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Thursday, 25 September 2014

On the `Llanelli Levels` - a visit to the Penclacwydd area.

Yesterday afternoon, I had another of my rather rushed visits -this time to my old `stamping ground` on the coastal levels south of Llwynhendy, looking at the Wildfowl and Wetlands Trust`s `Millennium Wetland` and also the area around the old Tir Morfa farm.
Of course, this area is also associated with a well-known moth`er, who now resides in adjacent Glamorgan* and who is the co-author of the excellent, new and recommended `Moths of Glamorgan`.
Barry Stewart lived at Tir Morfa in the late 1980s, when he first came to work at WWT (and later, at nearby Erw-las, Llwynhendy), and he carried a huge amount of productive trapping at both homes and within the WWT grounds, surveying saltmarsh, wetland and other habitats. Barry made many noteworthy finds - too many to list here!

(* I`m using a mixture of threats and enticements to get him back into Carmarthenshire!).

Above: Barry`s first home when he arrived in Wales - Tir Morfa farm, surrounded by poplars and elms - perhaps we ought to put a blue plaque up?

Nearby in a hedgerow just out of the photo, Barry and I planted a buckthorn Rhamnus cartharticus  in c1990. I checked it for possible Bucculatrix or Coleophora leaf-mines but only found one as shown below:
                                          Above: is it lepidopteran?

The hedgerows along the SE Carmarthenshire coastal belt have much English elm Ulmus procera, all originally planted - indeed there are records showing the purchase of such stock for the enclosure of the huge `Morfa Mawr`, a vast saltmarsh common to the E of Llanelli, that was embanked and enclosed in 1810 or so. Surprisingly, neither Barry or others have recorded lunar-spotted pinion, here or elsewhere in Carmarthenshire where this elm grows. There are rare records though, from the nearby Swansea area.
Another elm -feeder - the clouded magpie is associated with wych elm, as is the dusky-lemon sallow (which flies at this time of year, incidentally) - I`m sure that someone will, one day, turn up the latter in Carmarthenshire.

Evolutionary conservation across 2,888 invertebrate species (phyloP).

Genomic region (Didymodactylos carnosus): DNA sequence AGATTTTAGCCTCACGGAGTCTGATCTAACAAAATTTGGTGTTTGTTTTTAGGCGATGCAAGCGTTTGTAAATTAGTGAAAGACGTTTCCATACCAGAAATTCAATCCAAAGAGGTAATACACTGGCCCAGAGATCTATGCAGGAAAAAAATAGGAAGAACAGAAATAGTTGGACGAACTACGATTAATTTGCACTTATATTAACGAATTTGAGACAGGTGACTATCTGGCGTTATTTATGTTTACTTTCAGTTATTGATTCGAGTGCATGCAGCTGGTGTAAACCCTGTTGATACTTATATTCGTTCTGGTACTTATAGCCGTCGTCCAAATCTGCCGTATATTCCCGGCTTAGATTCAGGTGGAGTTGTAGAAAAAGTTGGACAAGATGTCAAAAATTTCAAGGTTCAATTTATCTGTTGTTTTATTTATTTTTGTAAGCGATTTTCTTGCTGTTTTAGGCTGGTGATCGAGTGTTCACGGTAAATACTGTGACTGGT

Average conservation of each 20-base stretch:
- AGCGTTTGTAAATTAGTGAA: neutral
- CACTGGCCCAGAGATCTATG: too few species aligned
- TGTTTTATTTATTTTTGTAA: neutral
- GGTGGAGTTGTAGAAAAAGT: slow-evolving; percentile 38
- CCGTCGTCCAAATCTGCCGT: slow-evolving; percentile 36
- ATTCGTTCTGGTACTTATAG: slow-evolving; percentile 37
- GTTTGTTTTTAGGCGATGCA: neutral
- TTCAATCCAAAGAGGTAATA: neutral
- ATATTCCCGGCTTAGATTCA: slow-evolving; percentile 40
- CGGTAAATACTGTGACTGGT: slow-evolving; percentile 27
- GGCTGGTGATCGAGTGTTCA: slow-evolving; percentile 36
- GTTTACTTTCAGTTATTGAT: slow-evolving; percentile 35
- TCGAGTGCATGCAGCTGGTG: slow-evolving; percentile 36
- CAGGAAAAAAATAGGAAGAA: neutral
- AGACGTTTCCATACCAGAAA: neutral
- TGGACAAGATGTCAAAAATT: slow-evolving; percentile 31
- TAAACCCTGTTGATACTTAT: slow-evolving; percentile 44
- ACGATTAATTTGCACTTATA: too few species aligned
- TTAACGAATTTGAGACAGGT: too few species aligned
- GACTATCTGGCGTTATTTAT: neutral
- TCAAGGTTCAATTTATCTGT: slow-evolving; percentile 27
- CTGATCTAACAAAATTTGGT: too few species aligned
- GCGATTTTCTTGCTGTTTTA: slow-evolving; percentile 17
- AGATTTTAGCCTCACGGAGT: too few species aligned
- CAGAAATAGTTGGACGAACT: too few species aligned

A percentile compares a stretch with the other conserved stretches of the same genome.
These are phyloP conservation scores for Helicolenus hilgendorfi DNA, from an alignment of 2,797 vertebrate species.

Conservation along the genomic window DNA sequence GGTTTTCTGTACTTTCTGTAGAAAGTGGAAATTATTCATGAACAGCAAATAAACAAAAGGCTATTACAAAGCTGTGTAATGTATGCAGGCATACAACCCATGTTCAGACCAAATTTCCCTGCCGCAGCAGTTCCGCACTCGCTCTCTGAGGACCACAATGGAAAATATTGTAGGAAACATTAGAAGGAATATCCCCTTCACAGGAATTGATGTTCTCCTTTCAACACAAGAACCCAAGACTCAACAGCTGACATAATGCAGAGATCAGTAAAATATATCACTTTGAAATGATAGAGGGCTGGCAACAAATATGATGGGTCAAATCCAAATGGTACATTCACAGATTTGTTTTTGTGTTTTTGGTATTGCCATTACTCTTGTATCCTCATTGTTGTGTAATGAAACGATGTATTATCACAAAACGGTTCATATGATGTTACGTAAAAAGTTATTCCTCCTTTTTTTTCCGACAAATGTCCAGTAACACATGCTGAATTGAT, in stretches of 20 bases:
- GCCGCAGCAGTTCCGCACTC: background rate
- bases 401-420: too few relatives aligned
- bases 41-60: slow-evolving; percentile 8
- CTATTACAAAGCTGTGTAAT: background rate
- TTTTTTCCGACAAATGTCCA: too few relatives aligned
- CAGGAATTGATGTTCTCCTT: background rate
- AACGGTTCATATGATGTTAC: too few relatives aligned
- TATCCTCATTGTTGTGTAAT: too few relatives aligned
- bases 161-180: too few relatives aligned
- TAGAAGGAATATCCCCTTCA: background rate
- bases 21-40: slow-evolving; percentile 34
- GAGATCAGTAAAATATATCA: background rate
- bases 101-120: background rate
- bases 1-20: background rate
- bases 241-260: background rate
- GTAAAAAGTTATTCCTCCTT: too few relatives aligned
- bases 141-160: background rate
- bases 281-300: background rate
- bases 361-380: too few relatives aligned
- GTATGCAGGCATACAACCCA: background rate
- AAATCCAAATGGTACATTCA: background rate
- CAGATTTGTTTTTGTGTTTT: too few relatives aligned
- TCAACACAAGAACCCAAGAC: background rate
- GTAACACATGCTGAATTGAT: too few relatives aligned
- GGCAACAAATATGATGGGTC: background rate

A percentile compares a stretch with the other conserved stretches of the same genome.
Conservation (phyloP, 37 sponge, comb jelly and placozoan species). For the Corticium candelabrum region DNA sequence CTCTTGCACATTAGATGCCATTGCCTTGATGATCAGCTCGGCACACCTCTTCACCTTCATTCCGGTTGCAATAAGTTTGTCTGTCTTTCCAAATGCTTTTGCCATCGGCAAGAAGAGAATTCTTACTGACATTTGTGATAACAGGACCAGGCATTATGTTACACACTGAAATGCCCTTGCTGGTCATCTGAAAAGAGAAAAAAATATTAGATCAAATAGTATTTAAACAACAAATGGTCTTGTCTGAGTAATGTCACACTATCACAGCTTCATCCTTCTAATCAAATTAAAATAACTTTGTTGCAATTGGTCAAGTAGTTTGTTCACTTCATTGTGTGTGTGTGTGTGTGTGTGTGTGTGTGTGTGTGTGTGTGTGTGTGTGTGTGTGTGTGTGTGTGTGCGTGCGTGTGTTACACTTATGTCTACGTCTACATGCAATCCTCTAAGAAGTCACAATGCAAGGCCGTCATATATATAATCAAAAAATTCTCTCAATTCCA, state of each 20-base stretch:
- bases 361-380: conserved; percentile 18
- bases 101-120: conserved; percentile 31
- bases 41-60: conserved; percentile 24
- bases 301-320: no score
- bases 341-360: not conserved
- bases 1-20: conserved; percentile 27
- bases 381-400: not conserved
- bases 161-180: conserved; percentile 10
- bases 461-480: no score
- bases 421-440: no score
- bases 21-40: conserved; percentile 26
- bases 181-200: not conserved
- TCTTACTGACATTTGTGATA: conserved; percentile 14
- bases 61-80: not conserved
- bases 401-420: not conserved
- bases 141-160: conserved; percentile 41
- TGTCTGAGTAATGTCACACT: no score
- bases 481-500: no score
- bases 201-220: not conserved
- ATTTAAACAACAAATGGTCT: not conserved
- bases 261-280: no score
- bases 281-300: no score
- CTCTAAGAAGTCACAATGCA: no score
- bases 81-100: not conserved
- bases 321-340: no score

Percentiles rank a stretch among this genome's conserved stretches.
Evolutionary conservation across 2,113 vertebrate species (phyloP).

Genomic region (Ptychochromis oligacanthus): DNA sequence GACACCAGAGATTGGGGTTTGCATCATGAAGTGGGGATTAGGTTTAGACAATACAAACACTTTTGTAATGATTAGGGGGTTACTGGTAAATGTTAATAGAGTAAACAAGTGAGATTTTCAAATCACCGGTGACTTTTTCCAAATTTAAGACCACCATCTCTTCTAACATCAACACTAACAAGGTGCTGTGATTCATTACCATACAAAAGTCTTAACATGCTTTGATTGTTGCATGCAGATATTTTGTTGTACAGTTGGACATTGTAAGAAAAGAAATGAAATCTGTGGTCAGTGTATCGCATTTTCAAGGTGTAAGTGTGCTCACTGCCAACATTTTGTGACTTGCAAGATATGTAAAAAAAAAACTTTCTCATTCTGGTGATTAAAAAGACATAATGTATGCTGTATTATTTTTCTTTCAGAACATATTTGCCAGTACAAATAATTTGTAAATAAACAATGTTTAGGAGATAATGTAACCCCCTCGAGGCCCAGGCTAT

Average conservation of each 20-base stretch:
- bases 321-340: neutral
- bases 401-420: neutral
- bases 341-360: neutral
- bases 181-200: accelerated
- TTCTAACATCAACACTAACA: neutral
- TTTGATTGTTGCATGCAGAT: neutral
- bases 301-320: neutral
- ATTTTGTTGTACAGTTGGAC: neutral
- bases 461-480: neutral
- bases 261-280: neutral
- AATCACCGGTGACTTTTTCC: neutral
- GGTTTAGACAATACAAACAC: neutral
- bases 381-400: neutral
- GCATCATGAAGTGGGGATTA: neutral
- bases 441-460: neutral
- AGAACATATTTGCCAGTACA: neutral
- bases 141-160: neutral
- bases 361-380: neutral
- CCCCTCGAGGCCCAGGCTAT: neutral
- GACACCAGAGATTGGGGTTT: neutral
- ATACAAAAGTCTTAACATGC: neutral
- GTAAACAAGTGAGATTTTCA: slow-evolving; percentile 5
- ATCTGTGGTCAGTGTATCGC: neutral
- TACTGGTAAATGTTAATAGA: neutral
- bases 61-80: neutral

Above: the English elm-fringed lane to Tir Morfa. Some local English elms are now much bigger, thick-trunked and to 50ft tall, to the delight of local white-letter hairstreaks. I would say that the SE Carms elms are now fully recovered from the Dutch elm disease outbreak of the late 1970s.

Above: elm leaves from the Tir Morfa garden hedge....with possible lepidopteran activity?

Above: an alder buckthorn Frangula alnus leaf from within the Millennium Wetland - is that a leaf-mine (middle top right) or my imagination? The alder buckthorns hereabouts support brimstone butterflies and are in `opulent fruiting mode` at present.

Finally, some wetland `habitat shots`, showing why the WWT Centre at Penclacwydd is so good for wetland moths and other wildlife - it`s really worth a visit! For some idea of the moth richness of this site, have a look at Barry`s blog dated 18/7/14, re his previous night`s trapping here - 1753 moths of 203 species! (see the `Records Archive` for that month).

 I checked some small stands of marsh mallow on the upper saltmarsh near Tir Morfa for any signs of the mallow moth (which occurs in some numbers just across the Burry Estuary at Llanrhidian) but no luck.


  1. The elm mines are Phyllonorycter tristrigella. Long narrow lower surface blotches with several creases.


  2. Many thanks George - best wishes - Ian.

  3. I don't think the Buckthorn things are mines, at least not moth ones. You'd need to see frass to confirm them. Fungal damage more likely.

  4. Those shots take me back a bit Ian. Little Owls and Barn Owls nesting side-by-side in the adjoined cow shed (with occasionally birds in the house!) and Blaps mucronata in the bathroom, to name a couple of highlights while I was there! Those elms have certainly grown a bit since I arrived in 1989, though I'm still waiting to see a White-letter Hairstreak there...

  5. Barry - Yes, I remember the Blaps! My reference to white-letters was more general for the area - they`ve been seen close-by at Glynea (Bynea) and Pwll for example, associated with English elms.
    Sam - thanks again.